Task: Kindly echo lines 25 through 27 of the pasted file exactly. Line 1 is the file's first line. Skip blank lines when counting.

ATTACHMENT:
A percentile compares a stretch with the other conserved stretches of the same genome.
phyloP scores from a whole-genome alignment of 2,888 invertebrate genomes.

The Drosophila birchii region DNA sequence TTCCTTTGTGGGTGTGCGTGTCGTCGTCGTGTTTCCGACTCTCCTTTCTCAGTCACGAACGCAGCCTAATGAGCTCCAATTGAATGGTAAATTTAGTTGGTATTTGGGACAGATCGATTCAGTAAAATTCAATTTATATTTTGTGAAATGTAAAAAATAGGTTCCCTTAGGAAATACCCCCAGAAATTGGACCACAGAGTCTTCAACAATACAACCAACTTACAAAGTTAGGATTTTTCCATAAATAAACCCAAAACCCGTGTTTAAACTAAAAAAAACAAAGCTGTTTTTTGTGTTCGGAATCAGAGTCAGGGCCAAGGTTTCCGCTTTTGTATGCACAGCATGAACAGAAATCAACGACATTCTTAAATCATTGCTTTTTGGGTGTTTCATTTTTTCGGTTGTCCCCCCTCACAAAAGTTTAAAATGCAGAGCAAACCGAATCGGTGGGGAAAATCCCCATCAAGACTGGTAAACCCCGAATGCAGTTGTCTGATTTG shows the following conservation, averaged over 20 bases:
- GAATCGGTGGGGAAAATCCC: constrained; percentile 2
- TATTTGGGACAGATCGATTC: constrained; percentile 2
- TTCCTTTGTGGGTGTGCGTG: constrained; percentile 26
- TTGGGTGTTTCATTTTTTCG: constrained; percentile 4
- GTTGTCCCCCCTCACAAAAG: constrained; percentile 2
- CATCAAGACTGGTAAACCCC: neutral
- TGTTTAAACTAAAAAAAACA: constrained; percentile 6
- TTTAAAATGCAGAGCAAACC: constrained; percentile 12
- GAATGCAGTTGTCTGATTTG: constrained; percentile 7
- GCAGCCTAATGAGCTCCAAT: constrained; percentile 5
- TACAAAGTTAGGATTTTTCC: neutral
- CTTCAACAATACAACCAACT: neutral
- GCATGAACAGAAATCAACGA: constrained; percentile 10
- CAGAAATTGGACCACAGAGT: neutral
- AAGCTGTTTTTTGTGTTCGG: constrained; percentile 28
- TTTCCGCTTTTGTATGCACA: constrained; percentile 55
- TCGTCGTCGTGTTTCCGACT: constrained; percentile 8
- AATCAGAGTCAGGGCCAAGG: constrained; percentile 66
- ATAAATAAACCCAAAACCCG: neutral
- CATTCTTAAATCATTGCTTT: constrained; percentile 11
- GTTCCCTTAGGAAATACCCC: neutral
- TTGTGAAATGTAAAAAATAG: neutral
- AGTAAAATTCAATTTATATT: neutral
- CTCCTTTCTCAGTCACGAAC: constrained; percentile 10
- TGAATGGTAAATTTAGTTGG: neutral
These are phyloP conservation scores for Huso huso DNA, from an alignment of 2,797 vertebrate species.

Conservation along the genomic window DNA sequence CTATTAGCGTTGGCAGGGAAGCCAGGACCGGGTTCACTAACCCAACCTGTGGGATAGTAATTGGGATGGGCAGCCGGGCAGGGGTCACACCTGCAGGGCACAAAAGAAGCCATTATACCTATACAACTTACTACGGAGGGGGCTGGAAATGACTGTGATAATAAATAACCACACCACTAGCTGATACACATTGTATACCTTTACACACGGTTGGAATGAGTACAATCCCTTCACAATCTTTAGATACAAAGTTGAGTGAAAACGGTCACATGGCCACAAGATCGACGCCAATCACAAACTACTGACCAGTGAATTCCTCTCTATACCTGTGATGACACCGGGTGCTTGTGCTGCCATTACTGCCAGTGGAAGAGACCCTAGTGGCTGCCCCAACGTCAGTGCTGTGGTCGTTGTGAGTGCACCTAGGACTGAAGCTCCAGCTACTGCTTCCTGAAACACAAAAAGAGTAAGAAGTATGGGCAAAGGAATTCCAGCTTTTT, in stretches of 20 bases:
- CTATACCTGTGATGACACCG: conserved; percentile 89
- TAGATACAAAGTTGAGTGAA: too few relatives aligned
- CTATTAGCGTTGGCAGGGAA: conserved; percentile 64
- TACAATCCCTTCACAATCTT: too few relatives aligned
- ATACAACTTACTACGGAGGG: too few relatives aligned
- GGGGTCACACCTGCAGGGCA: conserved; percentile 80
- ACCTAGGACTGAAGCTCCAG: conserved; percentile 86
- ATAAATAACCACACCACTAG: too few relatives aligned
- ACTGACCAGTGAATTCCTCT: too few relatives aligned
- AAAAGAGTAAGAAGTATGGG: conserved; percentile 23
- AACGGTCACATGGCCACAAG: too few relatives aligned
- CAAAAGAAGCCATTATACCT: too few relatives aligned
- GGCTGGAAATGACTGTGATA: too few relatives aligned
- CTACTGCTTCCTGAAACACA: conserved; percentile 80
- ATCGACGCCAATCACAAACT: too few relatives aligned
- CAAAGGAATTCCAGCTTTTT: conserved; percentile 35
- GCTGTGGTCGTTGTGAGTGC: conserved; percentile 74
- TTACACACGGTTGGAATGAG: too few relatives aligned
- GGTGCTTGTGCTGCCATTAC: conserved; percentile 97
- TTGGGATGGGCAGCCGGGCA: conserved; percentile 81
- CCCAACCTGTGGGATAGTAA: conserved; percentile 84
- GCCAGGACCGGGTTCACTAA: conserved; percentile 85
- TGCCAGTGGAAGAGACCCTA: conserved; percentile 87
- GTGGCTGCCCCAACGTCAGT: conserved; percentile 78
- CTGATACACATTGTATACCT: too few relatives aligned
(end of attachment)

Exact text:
- TTGTGAAATGTAAAAAATAG: neutral
- AGTAAAATTCAATTTATATT: neutral
- CTCCTTTCTCAGTCACGAAC: constrained; percentile 10